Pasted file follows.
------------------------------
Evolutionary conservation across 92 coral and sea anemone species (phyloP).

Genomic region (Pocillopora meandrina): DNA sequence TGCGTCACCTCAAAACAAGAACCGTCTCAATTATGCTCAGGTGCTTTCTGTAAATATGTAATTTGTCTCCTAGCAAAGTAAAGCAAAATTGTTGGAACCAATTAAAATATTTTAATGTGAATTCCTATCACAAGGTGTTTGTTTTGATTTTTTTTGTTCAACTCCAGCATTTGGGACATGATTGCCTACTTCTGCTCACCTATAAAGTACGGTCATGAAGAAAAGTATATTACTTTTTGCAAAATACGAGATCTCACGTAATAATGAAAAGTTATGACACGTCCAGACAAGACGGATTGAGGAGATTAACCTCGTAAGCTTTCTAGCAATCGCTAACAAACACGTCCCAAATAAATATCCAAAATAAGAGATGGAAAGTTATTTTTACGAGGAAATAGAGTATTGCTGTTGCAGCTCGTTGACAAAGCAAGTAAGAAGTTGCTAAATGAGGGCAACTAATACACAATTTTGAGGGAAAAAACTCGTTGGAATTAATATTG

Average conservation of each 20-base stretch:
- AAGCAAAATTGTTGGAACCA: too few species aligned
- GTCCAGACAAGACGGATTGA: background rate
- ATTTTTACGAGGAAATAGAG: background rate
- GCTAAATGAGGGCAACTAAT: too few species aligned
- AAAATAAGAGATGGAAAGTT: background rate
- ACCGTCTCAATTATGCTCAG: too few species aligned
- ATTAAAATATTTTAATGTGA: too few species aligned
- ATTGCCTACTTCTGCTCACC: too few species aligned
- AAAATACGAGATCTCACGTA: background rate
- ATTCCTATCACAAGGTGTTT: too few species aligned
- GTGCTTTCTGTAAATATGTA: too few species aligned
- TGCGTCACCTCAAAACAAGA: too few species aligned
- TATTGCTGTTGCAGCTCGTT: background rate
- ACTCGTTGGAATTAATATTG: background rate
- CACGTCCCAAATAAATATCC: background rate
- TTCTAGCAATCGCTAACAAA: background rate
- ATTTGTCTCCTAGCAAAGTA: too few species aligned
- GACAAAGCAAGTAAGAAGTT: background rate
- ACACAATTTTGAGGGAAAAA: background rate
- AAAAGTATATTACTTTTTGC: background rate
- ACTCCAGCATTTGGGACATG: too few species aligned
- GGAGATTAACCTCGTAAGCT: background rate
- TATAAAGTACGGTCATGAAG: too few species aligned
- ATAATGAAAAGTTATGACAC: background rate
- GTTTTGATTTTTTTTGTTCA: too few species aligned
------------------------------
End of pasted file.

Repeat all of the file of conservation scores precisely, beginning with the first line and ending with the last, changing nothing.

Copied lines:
Evolutionary conservation across 92 coral and sea anemone species (phyloP).

Genomic region (Pocillopora meandrina): DNA sequence TGCGTCACCTCAAAACAAGAACCGTCTCAATTATGCTCAGGTGCTTTCTGTAAATATGTAATTTGTCTCCTAGCAAAGTAAAGCAAAATTGTTGGAACCAATTAAAATATTTTAATGTGAATTCCTATCACAAGGTGTTTGTTTTGATTTTTTTTGTTCAACTCCAGCATTTGGGACATGATTGCCTACTTCTGCTCACCTATAAAGTACGGTCATGAAGAAAAGTATATTACTTTTTGCAAAATACGAGATCTCACGTAATAATGAAAAGTTATGACACGTCCAGACAAGACGGATTGAGGAGATTAACCTCGTAAGCTTTCTAGCAATCGCTAACAAACACGTCCCAAATAAATATCCAAAATAAGAGATGGAAAGTTATTTTTACGAGGAAATAGAGTATTGCTGTTGCAGCTCGTTGACAAAGCAAGTAAGAAGTTGCTAAATGAGGGCAACTAATACACAATTTTGAGGGAAAAAACTCGTTGGAATTAATATTG

Average conservation of each 20-base stretch:
- AAGCAAAATTGTTGGAACCA: too few species aligned
- GTCCAGACAAGACGGATTGA: background rate
- ATTTTTACGAGGAAATAGAG: background rate
- GCTAAATGAGGGCAACTAAT: too few species aligned
- AAAATAAGAGATGGAAAGTT: background rate
- ACCGTCTCAATTATGCTCAG: too few species aligned
- ATTAAAATATTTTAATGTGA: too few species aligned
- ATTGCCTACTTCTGCTCACC: too few species aligned
- AAAATACGAGATCTCACGTA: background rate
- ATTCCTATCACAAGGTGTTT: too few species aligned
- GTGCTTTCTGTAAATATGTA: too few species aligned
- TGCGTCACCTCAAAACAAGA: too few species aligned
- TATTGCTGTTGCAGCTCGTT: background rate
- ACTCGTTGGAATTAATATTG: background rate
- CACGTCCCAAATAAATATCC: background rate
- TTCTAGCAATCGCTAACAAA: background rate
- ATTTGTCTCCTAGCAAAGTA: too few species aligned
- GACAAAGCAAGTAAGAAGTT: background rate
- ACACAATTTTGAGGGAAAAA: background rate
- AAAAGTATATTACTTTTTGC: background rate
- ACTCCAGCATTTGGGACATG: too few species aligned
- GGAGATTAACCTCGTAAGCT: background rate
- TATAAAGTACGGTCATGAAG: too few species aligned
- ATAATGAAAAGTTATGACAC: background rate
- GTTTTGATTTTTTTTGTTCA: too few species aligned